Climate Questions for Politicians (That No One Seems to Want to Ask)


The Democrats running for their party’s presidential nomination are focusing more on climate change. Here are five questions reporters should ask to test whether the candidates’ climate policies deserve the support of the American people. In fact, these are questions that should be asked of all politicians who advocate climate policies, regardless of their party affiliation.

1. Would your climate policies trigger a recession?

With 10-year Treasury bond yields continuing to fall relative to two-year bond yields, and 30-year bond yields hitting an all-time low, many market analysts worry the economy is heading towards a recession.

However, a recent Bloomberg News article notes that consumer confidence in August hit an all-time high, and a major reason is low oil prices. As the story explains: “Few things get consumers to pull back like rising gasoline prices.”


Indeed, “every downturn since 1970 has been preceded by a doubling of oil prices the prior 12 months that has pressured consumer spending, which accounts for about two-thirds of the economy.”

Oil prices are low because the U.S. energy companies are producing at record levels. Climate policies such as the Green New Deal aim to ban offshore drilling, hydraulic fracturing, and fossil fuel exports and imports, plus “massively raise taxes” on oil industry investors.

Such policies would quickly bankrupt industries that keep consumer confidence high by keeping energy prices low.

What is the risk that the energy price shocks from your plan to suppress oil and gas production would push the economy into a recession?

2. Would your climate policies put U.S. households in economic peril? 

Several recent reports find that the Green New Deal would impose massive costs on U.S. households. For example, a Competitive Enterprise Institute/Power the Future studyestimates that Green New Deal energy policies would cost an average household in Pennsylvania $72,000 in the first year of the program, $45,000 annually in the second through fifth years, and $38,000 in year six and later.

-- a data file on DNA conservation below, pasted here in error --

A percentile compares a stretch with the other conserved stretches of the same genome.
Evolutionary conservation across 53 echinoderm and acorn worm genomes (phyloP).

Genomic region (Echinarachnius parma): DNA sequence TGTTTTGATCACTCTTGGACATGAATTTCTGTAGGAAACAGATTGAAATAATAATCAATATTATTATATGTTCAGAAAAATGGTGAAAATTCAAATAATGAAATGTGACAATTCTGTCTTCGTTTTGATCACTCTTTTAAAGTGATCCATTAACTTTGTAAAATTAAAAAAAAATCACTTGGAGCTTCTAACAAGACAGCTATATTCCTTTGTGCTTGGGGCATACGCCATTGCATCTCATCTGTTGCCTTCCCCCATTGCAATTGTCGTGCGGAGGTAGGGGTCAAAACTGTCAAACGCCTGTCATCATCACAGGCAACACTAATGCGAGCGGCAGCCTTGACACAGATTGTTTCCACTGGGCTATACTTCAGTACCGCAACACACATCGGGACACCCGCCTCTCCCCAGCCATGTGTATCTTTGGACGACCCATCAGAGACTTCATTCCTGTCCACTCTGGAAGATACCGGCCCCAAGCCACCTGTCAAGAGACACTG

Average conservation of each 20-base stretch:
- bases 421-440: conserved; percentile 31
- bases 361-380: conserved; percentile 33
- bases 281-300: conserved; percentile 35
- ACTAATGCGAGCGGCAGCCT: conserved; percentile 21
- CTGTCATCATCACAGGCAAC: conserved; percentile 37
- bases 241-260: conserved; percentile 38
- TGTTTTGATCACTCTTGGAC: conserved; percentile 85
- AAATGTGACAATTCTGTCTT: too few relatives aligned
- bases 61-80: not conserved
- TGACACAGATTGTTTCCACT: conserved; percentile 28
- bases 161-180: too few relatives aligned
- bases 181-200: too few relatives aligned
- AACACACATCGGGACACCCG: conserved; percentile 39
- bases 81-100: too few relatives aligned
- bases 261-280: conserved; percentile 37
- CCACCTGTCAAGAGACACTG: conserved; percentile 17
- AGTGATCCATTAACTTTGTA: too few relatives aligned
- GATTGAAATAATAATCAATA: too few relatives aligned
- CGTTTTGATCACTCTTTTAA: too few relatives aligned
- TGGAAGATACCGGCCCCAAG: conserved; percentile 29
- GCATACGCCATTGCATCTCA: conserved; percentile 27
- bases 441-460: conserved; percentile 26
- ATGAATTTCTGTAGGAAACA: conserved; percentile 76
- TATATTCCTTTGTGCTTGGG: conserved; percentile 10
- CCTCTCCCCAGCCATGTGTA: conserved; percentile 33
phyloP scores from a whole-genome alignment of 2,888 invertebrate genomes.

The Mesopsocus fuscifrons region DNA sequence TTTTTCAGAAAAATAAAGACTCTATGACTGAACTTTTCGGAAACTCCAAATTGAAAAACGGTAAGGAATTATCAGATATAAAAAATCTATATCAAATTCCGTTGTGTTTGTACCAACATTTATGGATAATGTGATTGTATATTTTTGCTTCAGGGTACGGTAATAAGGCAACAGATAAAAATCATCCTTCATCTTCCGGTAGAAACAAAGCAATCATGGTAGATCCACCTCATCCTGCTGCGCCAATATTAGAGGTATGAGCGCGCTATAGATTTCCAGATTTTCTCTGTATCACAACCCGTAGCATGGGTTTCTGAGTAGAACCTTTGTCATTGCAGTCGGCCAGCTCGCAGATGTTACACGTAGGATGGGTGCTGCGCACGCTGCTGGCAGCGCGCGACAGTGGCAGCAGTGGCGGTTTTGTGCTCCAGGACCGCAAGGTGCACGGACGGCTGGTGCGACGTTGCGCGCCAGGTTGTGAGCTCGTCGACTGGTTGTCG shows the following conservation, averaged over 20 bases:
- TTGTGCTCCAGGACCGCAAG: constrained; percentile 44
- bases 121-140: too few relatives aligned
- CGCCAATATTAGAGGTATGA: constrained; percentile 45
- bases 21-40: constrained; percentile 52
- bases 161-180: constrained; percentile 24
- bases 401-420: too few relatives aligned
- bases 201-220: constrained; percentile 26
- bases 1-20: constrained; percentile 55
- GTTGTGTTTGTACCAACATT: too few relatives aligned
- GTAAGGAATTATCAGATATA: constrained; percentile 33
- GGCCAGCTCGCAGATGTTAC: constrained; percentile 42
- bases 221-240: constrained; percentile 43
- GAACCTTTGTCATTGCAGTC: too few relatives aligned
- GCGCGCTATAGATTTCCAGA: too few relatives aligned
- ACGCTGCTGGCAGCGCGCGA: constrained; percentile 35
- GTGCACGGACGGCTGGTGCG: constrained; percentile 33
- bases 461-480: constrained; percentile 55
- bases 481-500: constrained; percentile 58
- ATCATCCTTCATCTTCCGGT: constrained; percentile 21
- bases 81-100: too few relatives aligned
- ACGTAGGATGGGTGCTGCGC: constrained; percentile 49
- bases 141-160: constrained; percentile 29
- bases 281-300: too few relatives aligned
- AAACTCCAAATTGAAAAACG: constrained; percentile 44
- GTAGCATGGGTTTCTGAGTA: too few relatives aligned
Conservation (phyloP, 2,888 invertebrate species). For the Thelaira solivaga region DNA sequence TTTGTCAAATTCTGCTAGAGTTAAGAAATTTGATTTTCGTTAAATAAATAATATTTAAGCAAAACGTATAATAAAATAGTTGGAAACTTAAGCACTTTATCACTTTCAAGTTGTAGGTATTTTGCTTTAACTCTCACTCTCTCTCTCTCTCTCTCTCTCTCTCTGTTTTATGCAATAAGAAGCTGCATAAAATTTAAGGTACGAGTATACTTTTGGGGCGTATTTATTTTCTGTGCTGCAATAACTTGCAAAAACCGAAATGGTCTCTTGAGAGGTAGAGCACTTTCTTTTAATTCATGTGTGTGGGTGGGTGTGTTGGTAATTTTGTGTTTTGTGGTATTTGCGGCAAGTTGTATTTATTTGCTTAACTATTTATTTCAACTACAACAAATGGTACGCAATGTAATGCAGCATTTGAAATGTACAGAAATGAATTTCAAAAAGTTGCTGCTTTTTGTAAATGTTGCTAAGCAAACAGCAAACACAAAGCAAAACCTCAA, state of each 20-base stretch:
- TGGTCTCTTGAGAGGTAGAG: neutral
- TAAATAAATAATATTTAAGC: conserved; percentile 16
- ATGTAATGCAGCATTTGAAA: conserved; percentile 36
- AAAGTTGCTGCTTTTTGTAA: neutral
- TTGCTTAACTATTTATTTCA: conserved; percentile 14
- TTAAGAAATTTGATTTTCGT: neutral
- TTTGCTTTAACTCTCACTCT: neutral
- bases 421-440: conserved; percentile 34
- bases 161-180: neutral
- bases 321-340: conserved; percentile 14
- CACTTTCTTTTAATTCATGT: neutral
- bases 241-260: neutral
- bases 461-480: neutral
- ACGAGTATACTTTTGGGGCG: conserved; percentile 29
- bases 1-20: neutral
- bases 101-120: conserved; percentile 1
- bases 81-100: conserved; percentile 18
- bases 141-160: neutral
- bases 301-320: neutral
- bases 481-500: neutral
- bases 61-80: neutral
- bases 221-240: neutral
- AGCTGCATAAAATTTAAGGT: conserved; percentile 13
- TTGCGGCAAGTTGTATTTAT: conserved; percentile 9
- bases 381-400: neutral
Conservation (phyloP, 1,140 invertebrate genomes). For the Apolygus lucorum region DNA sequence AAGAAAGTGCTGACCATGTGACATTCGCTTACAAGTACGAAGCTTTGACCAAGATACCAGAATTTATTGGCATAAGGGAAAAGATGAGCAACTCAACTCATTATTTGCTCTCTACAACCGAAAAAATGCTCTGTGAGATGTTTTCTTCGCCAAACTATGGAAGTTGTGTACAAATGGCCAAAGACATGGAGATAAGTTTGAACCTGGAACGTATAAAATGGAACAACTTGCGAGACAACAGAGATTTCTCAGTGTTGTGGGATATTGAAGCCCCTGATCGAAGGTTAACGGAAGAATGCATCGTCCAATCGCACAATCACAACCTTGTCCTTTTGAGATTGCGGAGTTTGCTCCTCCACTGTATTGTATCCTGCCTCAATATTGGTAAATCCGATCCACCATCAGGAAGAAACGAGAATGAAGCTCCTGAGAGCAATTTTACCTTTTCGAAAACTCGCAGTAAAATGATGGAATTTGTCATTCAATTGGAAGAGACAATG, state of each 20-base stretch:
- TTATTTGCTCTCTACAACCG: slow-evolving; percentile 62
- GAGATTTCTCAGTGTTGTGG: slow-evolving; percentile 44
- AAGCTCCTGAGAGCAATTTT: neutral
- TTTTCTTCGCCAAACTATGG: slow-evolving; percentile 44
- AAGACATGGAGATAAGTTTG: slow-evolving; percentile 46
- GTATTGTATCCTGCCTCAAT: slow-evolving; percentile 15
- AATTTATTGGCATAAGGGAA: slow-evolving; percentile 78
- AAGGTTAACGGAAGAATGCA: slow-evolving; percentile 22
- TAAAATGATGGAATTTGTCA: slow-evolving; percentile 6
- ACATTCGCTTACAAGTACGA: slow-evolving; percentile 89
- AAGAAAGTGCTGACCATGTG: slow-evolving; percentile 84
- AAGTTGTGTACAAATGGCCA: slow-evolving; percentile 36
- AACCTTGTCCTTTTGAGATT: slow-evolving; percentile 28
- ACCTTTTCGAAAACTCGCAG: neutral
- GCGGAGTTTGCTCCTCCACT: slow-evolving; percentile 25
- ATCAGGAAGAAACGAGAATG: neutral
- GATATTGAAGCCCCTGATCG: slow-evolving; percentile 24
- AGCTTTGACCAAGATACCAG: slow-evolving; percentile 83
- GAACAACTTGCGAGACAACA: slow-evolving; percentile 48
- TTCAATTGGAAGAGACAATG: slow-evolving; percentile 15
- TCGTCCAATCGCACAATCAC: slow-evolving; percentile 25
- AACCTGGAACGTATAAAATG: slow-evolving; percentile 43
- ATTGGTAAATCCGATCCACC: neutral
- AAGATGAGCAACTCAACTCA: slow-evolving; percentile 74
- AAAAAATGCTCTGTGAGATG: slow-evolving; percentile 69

Would the Green New Deal put millions of American households in the poorhouse?

3. Do the benefits of your climate policy justify the costs?

Assuming mainstream climate science modeling, eliminating all U.S. carbon dioxide emissions tomorrow would avert only 0.034°C—0.062°C of global warming in 2050. Such a tiny change, which is too small to be reliably detected, would have no discernible effect on weather patterns, crop yields, or polar bear populations.

The Green New Deal would have even less impact on global temperatures. How do such vanishingly small climate benefits justify the enormous costs?

4. Will you acknowledge the serious methodology and transparency problems in the U.S. National Climate Assessment and fix them?

The recent National Climate Assessment generated headlines when it claimed global warming could reach 8°C (14°F) and lop 10 percent off U.S. GDP by century’s end. However, to get that alarming result, the assessment ran an ensemble of models that on average project twice as much warming over the past 40 years as actually occurred.

Worse, the modelers used an inflated emissions scenario in which coal scales up rapidly to provide nearly half of all global energy by 2100 – a percentage not seen since 1940.

Even with that biased combo, warming hits 8°C in only 1 percent of model projections – a detail the assessment failed to mention.

If elected, will you fix the National Climate Assessment so that it informs rather than propagandizes the public about climate change?

5. Is there really a climate crisis?

In the United States, there has been no increase in flood magnitudes in any region since the 1920s, and no nationwide increase in drought since 1900 as measured by the Palmer Drought Severity Index.

There has been no trend since 1900 in the strength or frequency of U.S. land-falling hurricanes, and none in hurricane-related damages once losses are adjusted for increases in population, wealth, and the consumer price index.

Globally, the total area burned by wildfires has decreased every decade since the 1940s, and NASA reports that the number of square kilometers burned fell by about 25 percent between 2003 and 2019.

In addition, all major indicators of human health and well-being such as life expectancyper capita income, and crop yields have improved dramatically during the era of global warming.

Finally, whatever effects global warming may be having on the weather since the 1920s, the individual risk of dying from extreme weather globally has decreased by 99 percent, and since 1990, the relative economic impact of extreme weather (measured as a percent of global GDP) has declined.

What is your real-world evidence that climate change is a crisis?

Politicians proposing multitrillion-dollar climate plans owe it to the American people to answer tough questions, rather than relying on claims of “consensus” and smearing those who disagree in an attempt to dodge them.

Originally published at Fox News.